Laura Cuéllar

Country: Colombia & Ecuador
Organization: Ayuda en Acción

Laura worked with Ayuda en Acción (AeA), a Spanish development NGO that has worked for over 30 years in enhancing the welfare of millions of people around the world. Perhaps one of the most interesting aspects of AeA is its model: rather than deploying its teams on the ground, AeA identifies local NGOs and supports them financially during an average of twelve to eighteen years. Throughout what it defines as “territorial development,” AeA identifies the community’s most urgent needs –from food security to production and/or commercialization barriers, gender issues, education, and social fragmentation– and designs a long-term integral and panoramic agenda to addresses them. 

Laura:  "Every three years, AeA and its local partners outline the overall development goals and lines of action that will be implemented throughout the upcoming three years in what they call the Triennial Intervention Plan (PIT)1. Each PIT is comprised by between eight to twelve micro- projects, which are the specific development initiatives that will be carried out throughout the triennium2.

During my internship at AeA, I was responsible for analyzing the PITs of Colombia, Ecuador, Bolivia, and Paraguay and systematizing the micro-projects that intended to stimulate the community’s local economy. In order to do this, I came up with a series of categories that provided a comprehensive understanding of each micro-project. These categories were: country, Territorial Development Area (ADT)4, local NGO, local NGO code5, micro-project name, micro-project code, description of the micro-project, development goal, path chosen to stimulate the local economy, and analytics6. More often than not, a single micro-project included several analytics and more than one path chosen to stimulate the local economy.  

This internship was my first real-life exposure to development issues. Visiting these communities, talking to community members, witnessing the work of local NGOs, and tying my background in Latin American history to the issues that people are currently facing not only fulfilled me at a personal level, but also reassured me that I want to keep working in the development field after graduating from Fletcher.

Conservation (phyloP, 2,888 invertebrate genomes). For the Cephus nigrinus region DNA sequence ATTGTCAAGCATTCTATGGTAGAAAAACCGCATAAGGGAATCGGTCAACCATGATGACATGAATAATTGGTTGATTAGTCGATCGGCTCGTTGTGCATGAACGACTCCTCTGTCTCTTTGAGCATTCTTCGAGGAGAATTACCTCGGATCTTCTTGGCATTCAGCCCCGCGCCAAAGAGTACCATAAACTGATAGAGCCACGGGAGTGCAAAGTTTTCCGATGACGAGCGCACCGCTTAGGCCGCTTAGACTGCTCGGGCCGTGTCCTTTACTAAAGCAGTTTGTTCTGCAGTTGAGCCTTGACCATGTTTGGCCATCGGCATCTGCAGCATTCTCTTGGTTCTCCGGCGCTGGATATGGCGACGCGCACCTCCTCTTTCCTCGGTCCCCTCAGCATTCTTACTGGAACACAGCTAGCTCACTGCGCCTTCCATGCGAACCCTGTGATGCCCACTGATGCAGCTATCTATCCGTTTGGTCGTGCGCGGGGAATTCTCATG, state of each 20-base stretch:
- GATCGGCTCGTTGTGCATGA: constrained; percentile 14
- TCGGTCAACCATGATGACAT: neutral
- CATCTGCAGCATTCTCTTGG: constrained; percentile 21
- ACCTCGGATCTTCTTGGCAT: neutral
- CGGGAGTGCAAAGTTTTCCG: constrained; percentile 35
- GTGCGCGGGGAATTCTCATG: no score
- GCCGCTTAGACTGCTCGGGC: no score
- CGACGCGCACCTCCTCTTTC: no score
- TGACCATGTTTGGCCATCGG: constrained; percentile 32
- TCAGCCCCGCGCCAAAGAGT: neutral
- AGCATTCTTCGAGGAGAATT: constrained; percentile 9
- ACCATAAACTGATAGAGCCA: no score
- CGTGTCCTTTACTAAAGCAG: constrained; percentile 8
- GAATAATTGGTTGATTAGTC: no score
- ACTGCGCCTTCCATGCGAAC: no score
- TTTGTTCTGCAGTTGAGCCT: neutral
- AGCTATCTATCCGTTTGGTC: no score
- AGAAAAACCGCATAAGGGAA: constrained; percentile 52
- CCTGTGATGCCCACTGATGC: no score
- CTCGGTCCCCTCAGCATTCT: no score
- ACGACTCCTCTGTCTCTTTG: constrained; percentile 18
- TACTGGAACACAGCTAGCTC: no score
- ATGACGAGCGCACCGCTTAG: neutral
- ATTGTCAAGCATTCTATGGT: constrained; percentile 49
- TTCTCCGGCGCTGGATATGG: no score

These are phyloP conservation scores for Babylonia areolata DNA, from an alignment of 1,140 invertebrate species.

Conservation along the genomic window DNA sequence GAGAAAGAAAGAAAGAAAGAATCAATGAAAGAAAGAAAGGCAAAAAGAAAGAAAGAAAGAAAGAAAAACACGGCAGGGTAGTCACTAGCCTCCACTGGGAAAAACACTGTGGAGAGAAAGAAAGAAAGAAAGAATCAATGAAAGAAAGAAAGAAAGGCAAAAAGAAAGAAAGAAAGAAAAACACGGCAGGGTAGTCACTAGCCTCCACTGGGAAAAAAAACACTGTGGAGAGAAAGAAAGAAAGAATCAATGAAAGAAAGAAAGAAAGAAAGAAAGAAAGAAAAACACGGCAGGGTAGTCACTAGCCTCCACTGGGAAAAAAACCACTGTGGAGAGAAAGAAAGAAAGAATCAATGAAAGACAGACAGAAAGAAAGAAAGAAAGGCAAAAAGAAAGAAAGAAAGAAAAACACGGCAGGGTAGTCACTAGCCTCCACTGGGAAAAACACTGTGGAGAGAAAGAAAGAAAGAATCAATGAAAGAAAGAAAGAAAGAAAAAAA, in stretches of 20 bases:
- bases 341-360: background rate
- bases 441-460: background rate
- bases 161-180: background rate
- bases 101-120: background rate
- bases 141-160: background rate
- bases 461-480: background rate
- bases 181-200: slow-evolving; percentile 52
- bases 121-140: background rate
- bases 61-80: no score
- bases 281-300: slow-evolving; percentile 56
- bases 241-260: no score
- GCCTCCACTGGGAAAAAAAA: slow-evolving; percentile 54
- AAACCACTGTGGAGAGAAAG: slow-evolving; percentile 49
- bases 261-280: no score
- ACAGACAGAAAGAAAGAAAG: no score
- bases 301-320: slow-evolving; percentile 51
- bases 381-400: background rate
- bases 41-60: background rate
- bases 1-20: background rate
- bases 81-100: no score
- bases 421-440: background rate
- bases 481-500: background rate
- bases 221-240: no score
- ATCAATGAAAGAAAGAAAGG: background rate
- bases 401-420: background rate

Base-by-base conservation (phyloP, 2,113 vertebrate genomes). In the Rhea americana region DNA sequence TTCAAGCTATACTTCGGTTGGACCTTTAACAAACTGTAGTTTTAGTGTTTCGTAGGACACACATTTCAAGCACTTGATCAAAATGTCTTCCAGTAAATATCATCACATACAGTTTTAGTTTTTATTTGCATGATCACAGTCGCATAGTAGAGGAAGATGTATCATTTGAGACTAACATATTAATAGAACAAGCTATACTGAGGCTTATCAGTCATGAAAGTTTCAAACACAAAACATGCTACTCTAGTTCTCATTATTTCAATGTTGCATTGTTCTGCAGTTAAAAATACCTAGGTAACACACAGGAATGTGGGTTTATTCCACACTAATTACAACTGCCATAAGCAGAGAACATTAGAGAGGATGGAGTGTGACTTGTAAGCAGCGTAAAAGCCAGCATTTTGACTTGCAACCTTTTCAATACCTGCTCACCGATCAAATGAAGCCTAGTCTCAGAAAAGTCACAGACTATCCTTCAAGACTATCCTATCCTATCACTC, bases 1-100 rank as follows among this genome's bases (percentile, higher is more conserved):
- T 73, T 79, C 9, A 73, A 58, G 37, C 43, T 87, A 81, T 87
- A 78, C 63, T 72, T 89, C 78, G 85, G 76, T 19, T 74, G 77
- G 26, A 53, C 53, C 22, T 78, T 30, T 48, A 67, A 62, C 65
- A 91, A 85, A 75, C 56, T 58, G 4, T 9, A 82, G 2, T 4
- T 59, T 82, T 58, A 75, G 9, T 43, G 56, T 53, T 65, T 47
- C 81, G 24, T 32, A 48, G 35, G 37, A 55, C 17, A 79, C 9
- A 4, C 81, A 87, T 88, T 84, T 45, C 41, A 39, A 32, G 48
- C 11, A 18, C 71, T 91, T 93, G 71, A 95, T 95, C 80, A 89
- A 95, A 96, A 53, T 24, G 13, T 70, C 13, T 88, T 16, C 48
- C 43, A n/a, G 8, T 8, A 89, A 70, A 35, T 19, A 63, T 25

Throughout the internship, however, I noticed something that concerned me: the absolute lack of state presence throughout the communities I visited. From schools, to roads, to wells, to everything the communities counted with, had been provided either by NGOs or by the communities themselves. In a way, NGOs such as AeA and its local partners fill voids that states cannot, or do not want to, fill and, hence, have a fundamental role in the wellbeing of these communities. However, there is a limit to what NGOs can do and, unfortunately, their deeds cannot be extended to all poor areas of the countries where they operate.

The oblivion to which states condemn these secluded and impoverished areas is perhaps the main obstacle to their development. In order for long-term self-sufficient economic development to take place, structural changes through which the public sector integrates impoverished regions to the system –for instance through the provision of public services, security, and access to efficient legal and political institutions– are required. Seeking to generate the greatest possible impact in the wellbeing of these communities, this reasoning has, without a doubt, awakened my interest in joining the public sector once I return to Colombia. "